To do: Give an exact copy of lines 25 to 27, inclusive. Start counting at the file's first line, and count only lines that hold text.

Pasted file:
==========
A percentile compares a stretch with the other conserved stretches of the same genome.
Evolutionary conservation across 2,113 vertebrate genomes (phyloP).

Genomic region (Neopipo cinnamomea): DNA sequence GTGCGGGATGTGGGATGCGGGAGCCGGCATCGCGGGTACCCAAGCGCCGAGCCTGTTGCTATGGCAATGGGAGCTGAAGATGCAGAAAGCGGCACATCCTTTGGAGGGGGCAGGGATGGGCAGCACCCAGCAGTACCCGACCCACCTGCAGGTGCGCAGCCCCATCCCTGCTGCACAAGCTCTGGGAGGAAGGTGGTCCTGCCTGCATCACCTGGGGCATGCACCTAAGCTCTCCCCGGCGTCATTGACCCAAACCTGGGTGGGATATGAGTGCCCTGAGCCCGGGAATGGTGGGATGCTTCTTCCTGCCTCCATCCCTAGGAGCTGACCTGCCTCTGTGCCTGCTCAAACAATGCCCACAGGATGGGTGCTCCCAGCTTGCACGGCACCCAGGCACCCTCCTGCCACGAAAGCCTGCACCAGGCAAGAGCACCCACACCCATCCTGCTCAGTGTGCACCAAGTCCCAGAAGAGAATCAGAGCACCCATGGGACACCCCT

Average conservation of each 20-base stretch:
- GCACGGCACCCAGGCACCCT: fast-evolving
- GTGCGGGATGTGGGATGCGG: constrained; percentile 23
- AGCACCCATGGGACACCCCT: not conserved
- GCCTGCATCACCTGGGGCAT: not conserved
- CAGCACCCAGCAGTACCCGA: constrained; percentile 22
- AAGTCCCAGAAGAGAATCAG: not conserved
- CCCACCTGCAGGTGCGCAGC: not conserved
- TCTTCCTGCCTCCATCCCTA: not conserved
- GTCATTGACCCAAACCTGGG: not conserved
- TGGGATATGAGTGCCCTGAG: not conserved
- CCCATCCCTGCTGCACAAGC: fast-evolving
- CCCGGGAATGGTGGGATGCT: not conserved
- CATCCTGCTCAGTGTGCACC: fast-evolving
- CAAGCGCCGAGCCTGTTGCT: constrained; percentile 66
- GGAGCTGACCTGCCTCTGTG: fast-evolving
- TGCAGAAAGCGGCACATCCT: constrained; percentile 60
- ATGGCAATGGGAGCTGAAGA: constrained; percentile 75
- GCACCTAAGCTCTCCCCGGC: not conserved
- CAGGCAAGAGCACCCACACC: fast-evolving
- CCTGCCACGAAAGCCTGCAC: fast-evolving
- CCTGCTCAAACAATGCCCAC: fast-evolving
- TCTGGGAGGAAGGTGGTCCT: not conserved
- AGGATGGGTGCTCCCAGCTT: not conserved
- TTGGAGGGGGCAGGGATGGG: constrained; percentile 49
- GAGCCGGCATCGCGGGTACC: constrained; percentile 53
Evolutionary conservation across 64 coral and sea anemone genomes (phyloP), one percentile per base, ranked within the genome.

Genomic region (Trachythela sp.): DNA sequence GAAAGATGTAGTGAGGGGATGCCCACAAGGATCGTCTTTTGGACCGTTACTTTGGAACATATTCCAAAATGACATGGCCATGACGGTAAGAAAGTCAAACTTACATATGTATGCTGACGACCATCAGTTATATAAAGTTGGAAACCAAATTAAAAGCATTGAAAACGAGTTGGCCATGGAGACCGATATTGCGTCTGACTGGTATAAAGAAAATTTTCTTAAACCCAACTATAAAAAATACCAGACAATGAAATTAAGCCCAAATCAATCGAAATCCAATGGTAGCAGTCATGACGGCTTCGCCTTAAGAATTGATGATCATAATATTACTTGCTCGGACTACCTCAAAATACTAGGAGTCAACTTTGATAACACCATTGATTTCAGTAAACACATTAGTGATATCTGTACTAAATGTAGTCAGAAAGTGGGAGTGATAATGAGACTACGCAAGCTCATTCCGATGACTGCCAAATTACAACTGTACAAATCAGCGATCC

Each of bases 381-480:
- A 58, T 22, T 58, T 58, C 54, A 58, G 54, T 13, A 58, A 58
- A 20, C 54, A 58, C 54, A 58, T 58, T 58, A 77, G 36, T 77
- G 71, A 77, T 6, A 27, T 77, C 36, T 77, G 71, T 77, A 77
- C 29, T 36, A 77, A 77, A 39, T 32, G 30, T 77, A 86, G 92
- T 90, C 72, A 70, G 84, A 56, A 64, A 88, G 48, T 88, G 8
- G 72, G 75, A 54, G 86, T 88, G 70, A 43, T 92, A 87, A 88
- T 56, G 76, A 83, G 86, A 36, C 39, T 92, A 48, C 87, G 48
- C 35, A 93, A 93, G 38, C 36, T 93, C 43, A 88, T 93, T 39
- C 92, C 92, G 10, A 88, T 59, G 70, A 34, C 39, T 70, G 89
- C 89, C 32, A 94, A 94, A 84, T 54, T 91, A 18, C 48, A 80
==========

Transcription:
- CCTGCTCAAACAATGCCCAC: fast-evolving
- TCTGGGAGGAAGGTGGTCCT: not conserved
- AGGATGGGTGCTCCCAGCTT: not conserved